In a preferred embodiment, a user will download the Client software component to his or her personal computer system/server from a pre-existing website where the software may be purchased/licensed for his or her use, in order to protect his or her financial accounts from unauthorized access. Once the software is fully loaded onto the user's personal computer, he or she registers for protection through a short registration process which is conducted over an Internet connection established between the user's personal computer system/server and the Stonewall servers. During the registration process, the Client software component and the Stonewall server software component communicate back and forth in order to gather a set of informational statistics (SOIS) relative to the user's personal computer system/server. The SOIS is sent to and stored in the Stonewall servers, along with at least one user identifier (such as a user name, user id, and/or user password).

The Stonewall server software component and the Interrogator software component communicate back and forth in order to activate the user as a protected user so that the next time the user attempts to log into and gain access to the secured server in order to access his or her financial account information via the Internet, the system will all work together in order to provide enhanced security.

Once registered, a user performs normal Internet log-on activities required to access the bank or financial institution's server/web site. Upon log on access attempt, the banking or financial institution computer system/server being accessed initiates the Interrogator software component, which then transmits a validation request to the Stonewall server software component located on the Stonewall servers.

Upon receipt of the validation request, secured communications via the Internet are established between the user's personal computer system/server (where the Client software component is located) and the Stonewall servers (where the Stonewall server software component is located). Once these secure communications are established, the Stonewall server software component will send an instant message to the user's personal computer system/server inquiring as to whether the user is, in fact, attempting to remotely access information from the remote secure server—i.e. the server located at the bank or financial institution. If the user responds positively, then a validation process is initiated. If the user responds negatively, the Stonewall server software component immediately notifies the Interrogator software component located on the banking or financial institution server that the user is not attempting to log into his or her financial account information and the banking or financial institution server can terminate the connection with the requesting party, who is obviously not the user.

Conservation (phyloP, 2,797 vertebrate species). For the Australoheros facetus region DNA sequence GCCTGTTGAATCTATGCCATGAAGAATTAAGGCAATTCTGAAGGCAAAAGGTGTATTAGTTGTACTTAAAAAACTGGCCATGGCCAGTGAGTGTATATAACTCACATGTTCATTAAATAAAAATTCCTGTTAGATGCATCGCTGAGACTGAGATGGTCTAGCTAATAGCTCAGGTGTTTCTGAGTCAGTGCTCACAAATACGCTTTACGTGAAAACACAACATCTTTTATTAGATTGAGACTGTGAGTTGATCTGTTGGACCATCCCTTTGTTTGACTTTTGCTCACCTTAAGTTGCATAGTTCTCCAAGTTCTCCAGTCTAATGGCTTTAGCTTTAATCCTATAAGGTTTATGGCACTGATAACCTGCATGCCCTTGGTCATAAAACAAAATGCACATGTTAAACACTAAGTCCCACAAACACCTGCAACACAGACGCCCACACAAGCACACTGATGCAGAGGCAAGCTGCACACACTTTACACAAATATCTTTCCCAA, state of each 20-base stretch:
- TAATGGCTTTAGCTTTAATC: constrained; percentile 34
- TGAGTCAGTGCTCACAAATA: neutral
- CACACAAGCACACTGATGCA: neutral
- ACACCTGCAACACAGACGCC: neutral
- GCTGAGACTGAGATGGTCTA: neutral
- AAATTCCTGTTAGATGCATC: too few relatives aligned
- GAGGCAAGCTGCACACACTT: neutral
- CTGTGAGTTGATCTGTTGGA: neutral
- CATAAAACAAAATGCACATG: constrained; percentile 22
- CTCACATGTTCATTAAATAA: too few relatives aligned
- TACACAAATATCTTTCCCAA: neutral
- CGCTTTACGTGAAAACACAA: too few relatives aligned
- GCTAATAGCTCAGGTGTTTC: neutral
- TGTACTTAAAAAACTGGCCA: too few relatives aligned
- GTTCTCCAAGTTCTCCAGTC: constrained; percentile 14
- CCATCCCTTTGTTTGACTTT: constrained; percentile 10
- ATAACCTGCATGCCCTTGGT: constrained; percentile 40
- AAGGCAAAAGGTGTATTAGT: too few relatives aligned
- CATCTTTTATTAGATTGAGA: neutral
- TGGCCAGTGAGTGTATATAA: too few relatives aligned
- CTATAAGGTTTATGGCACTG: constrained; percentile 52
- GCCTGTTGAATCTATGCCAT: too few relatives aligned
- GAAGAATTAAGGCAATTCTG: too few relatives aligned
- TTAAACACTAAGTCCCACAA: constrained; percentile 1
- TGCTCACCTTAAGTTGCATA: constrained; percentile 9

In the validation process, the Stonewall server software component sends a series of informational inquires to the Client software component located on the user's personal computer system/server. These informational inquires seek statistical informational responses which constitute particularized statistical information relative to the user's computer system/server. In a preferred embodiment, the informational inquiries will seek statistical informational responses comprising a random subset of the SOIS, which has been earlier recorded and saved on the Stonewall servers. Accordingly, assuming that the SOIS is comprised of ten statistical informational items relative to the user's computer system/server, the series of informational inquiries may only ask for four randomly selected items out of these ten. The Client software component will gather the information needed to respond to each of the series of inquiries and will provide responses thereto. These responses will be sent to the Stonewall server software component, where they are then evaluated/compared with the SOIS information previously stored.

Based upon the results of this evaluation/comparison, the Stonewall server software component then sends a message to the Interrogator software component (located on the secured server where the information sought to be protected is stored—i.e. the server of the banking or financial institution), advising the remote banking/financial institution computer system/server of the relative certainty that the user is proper, valid and authentic. The remote internet banking or financial institution website then allows or denies access to the protected site/financial information, possibly at varying levels, dependent upon the degree of relative certainty sent by the Stonewall server software component.